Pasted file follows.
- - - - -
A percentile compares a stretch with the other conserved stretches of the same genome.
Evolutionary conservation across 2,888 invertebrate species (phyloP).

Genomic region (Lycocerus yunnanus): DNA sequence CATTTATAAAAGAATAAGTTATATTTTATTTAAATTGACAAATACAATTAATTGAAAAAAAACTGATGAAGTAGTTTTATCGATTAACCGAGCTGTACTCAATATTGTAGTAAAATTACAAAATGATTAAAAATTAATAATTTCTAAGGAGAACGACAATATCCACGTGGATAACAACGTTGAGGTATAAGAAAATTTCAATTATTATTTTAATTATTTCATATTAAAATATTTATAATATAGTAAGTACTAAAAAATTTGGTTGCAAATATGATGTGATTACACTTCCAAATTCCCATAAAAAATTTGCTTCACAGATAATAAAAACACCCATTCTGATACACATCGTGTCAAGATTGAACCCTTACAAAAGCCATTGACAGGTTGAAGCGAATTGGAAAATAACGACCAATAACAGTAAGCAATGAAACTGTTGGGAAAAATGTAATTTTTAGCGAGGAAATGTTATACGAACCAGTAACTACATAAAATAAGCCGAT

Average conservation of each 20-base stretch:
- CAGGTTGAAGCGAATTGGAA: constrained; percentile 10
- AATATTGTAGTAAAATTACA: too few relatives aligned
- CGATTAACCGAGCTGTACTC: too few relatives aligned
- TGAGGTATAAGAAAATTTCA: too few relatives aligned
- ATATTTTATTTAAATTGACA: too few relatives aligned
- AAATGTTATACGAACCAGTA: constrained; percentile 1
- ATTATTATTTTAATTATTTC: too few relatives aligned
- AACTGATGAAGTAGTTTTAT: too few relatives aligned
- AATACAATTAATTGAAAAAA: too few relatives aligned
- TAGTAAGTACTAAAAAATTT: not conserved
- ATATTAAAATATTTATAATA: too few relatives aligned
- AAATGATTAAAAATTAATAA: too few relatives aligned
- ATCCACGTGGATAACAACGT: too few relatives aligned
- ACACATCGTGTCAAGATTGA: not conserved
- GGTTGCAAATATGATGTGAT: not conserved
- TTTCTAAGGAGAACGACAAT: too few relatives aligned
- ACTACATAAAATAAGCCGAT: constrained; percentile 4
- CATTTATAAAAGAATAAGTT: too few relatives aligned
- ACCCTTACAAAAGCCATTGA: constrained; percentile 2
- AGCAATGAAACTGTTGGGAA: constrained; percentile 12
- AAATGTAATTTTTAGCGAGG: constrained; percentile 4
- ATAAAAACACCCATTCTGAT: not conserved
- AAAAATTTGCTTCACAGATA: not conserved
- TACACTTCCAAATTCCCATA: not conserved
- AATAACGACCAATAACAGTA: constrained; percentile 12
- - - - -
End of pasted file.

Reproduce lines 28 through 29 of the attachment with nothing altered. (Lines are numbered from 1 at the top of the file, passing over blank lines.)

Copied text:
- TACACTTCCAAATTCCCATA: not conserved
- AATAACGACCAATAACAGTA: constrained; percentile 12